Parents“I went to my doctor because I wasn’t feeling like myself. They told me to go to therapy or take pills. But that’s not what I want to do. I want a place to go where I can be around friends. A place where it’s okay to talk about the hard stuff and have fun.” - Static teen client Every 16 minutes in the United States, someone dies by suicide. And every 16 minutes, someone if left to make sense of it. What that someone is a teen, it can be even harder to make sense of the loss.
It is projected that more than 8 million people have become suicide survivors in the last 20 years. Many of them teens. While suicide survivors are strong in number, they are weak in institutional support and resources. There are a number of suicide prevention organizations, but their focus is on education, awareness and advocacy.
You may know this too well. Perhaps that’s how you came upon our website. Because you were looking for a place for your child to go – a place where they would be supported as they deal with the loss of someone by suicide who meant the world to them.
We are so glad you found us.
Who We Are
It is our passion, our mission, our #1 priority to support and empower teens who have been impacted by a loss by suicide.
Break Through the Static is the first direct service (person-to-person) organization with an exclusive focus on supporting and empowering suicide-bereaved teens.
We share this with you not out of a place of pride, but because it (unfortunately) is the truth. Before 2009, there were no organizations in existence that were focusing exclusively on suicide-bereaved youth. Youth affected by suicide experience a unique form of grief, and some find that general bereavement services are not enough for these youth. That was our Founder Jade’s experience – she learned that the hard way. But now there is! And we are so thrilled to be in the forefront of the movement to improve the support and resources available to teens affected by suicide.
We support and empower teens by nurturing local communities co-facilitated by empathetic, passionate undergraduates trained in peer counseling and members of Team Static through a network of small groups, retreats, camps and Teen Advisory Boards.
Our very first community is currently growing (quickly!) on the San Francisco Peninsula. And we are proud to say that it is a community that understands the affect suicide has on high school students. And also knows that suicide-bereaved teens can have a successful, healthy life just like their peers! Oftentimes, they just need some support and empowerment to navigate through their grief, and help make that happen.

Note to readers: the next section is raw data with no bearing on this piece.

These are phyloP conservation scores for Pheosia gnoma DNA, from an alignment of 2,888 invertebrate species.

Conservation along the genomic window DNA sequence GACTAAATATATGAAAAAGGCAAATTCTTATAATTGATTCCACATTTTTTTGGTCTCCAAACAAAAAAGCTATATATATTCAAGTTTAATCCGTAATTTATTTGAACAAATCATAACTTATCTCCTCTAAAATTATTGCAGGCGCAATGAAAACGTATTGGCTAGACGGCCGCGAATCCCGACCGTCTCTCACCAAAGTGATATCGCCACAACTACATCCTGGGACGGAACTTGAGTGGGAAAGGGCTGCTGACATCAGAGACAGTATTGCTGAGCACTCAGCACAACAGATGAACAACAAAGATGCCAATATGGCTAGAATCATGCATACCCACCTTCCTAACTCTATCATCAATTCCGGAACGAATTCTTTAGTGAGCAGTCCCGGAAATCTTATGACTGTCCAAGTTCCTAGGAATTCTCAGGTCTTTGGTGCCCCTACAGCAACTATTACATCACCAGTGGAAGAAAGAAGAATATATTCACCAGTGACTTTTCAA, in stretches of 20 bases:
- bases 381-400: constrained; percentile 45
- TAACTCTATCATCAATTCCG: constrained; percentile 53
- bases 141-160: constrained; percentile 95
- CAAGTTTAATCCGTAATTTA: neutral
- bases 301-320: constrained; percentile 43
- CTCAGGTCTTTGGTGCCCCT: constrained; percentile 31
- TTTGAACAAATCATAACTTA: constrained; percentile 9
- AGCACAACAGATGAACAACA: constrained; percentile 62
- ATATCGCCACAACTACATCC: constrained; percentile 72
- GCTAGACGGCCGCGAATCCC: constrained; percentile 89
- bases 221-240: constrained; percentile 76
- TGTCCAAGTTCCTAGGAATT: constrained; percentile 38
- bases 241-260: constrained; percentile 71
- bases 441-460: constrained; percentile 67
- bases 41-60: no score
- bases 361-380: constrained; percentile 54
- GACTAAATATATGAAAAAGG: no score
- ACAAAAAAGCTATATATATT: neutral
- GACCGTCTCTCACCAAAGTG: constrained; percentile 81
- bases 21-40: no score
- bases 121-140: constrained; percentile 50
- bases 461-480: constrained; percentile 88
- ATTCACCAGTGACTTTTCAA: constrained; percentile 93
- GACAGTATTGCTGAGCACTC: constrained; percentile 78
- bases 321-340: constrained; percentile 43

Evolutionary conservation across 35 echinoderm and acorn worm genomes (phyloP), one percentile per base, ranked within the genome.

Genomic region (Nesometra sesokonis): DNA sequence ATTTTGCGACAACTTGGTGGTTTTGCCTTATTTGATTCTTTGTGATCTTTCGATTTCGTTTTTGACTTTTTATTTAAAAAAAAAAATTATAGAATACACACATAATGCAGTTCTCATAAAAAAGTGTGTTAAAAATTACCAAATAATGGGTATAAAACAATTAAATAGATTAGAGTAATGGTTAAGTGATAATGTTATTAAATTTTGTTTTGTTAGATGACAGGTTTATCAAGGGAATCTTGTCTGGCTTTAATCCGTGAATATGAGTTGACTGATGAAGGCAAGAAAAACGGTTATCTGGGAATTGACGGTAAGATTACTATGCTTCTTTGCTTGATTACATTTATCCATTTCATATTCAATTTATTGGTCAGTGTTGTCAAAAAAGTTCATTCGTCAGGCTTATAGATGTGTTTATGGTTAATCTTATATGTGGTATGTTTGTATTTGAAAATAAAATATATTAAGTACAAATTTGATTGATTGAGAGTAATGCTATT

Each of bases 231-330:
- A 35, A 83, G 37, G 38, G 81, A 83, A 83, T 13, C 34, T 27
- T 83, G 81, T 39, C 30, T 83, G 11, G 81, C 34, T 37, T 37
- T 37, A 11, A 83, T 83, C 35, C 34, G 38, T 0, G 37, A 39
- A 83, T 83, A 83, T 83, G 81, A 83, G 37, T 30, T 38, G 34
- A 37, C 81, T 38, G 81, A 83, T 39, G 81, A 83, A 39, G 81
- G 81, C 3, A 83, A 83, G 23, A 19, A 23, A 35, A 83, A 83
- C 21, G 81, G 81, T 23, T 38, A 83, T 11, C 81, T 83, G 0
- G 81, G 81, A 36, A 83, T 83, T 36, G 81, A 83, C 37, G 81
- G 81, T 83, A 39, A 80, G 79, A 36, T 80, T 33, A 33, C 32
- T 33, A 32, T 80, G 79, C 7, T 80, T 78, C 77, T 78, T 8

Static believes that one day the United States will be a place where teens feel safe and supported talking about the “hard stuff”. And we are dedicated to helping to make that a reality – and soon!
Our programs are designed so teens will:
- Feel less alone in their experience with suicide, and feel as though they are part of a supportive, healthy community
- Gain healthy coping skills that will help them take steps towards processing their experience(s) with suicide.
While creating programs that support youth is our #1 priority, we will also work towards:
- Breaking through the Suicide Stigma Trap
- Proactively educating the American public about suicide and the special needs of its teens survivors
- Building communities that nurture the unique talents and interests of teens
- Providing environments that foster healthy teen-teen relationships that encourage emotional, spiritual and physical health
Interested in referring your teen?
You can call us at 415 / 501.0710 or email us at email@example.com. You may also send us a note through the “contact us” page – the link is on top of this site. We can’t wait to connect with you.
“A person dying of suicide, dies, as does the victim of physical illness or accident, against his or her will. People die from physical heart attacks, strokes, cancer, AIDS, and accidents. Death by suicide is the same, except that we are dealing with an emotional heart attack, an emotional stroke, emotional AIDS, emotional cancer and an emotional fatality” (Suicide is the most misunderstood of all deaths, para.8) Father Ron Rolheiser
Click here to read about how Jade’s dad’s death by suicide affected her family.
Click here to read Janet Dixon-Dickens’ blog dedicated to her son, Will, who died by suicide on October 19, 2009 at age 16 in Palo Alto, California.